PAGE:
This dissertation is an ethnographic case study of the Christchurch Central City Rebuild. Following a series of severe earthquakes near Christchurch, New Zealand between September 2010 and February 2011, the central government declared a state of emergency and passed the Canterbury Earthquake Recovery Act (CER Act) in April 2011. This act mandated the creation of a new governing body, the Canterbury Earthquake Recovery Authority, to oversee the development and implementation of a recovery strategy and plan for the Central City to be developed in cooperation with the Christchurch City Council and Te Rūnanga o Ngāi Tahu, the local Māori tribal authority. I analyze the structure of power established by the post-earthquake recovery legislation through the lens of Rebuild discourse, a discursive regime comprised of multiple political projects that each engaged in recovery in particular ways to enact their specific vision of what future Christchurch ought to be. I argue that the passage of the CER Act and the structure of power it created in post-earthquake Christchurch drew on the legacy of New Zealand’s settler-colonial history to enable the neoliberal settler state in its efforts to dispossess local Christchurch residents of access to their city while also maintaining the ongoing dispossession of the local indigenous group Ngāi Tahu in order to serve the interests of economic and political elites.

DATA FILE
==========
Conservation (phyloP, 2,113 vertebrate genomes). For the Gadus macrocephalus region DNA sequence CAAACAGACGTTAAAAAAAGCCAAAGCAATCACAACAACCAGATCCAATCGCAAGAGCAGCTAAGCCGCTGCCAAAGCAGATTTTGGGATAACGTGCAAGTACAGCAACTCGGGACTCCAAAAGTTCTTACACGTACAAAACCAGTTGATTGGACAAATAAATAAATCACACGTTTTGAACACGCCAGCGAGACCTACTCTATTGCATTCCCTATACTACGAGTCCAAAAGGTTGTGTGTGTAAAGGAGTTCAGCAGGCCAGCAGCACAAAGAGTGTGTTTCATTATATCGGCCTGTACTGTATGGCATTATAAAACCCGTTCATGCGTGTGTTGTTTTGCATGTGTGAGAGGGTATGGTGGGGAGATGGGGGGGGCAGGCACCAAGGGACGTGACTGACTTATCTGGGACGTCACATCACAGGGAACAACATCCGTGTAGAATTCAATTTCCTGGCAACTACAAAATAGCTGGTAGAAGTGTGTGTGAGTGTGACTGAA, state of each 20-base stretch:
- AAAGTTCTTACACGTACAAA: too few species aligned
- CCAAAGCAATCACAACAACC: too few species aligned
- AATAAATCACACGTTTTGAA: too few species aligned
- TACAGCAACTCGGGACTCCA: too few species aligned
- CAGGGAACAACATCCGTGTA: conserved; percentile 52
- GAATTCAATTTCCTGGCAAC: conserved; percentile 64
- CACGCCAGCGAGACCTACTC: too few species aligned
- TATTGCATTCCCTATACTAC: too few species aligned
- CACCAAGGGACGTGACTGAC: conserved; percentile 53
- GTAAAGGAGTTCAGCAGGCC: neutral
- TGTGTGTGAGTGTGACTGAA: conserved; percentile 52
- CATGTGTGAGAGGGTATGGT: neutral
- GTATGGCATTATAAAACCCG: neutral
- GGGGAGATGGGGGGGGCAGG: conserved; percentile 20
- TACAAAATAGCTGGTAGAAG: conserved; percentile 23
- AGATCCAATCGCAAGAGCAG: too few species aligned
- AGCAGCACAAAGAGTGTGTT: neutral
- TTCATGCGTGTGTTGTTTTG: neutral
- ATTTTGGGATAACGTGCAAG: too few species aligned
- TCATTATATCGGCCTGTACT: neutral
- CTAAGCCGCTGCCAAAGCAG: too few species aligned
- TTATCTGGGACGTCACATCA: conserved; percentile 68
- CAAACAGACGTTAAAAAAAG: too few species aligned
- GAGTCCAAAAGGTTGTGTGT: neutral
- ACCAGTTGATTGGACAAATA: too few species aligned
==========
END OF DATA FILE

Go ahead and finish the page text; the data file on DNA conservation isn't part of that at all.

University of Minnesota Ph.D. dissertation. July 2019. Major: Anthropology. Advisor: David Lipset. 1 computer file (PDF); xiii, 207 pages.
Unsettling Recovery: Natural Disaster Response and the Politics of Contemporary Settler Colonialism.
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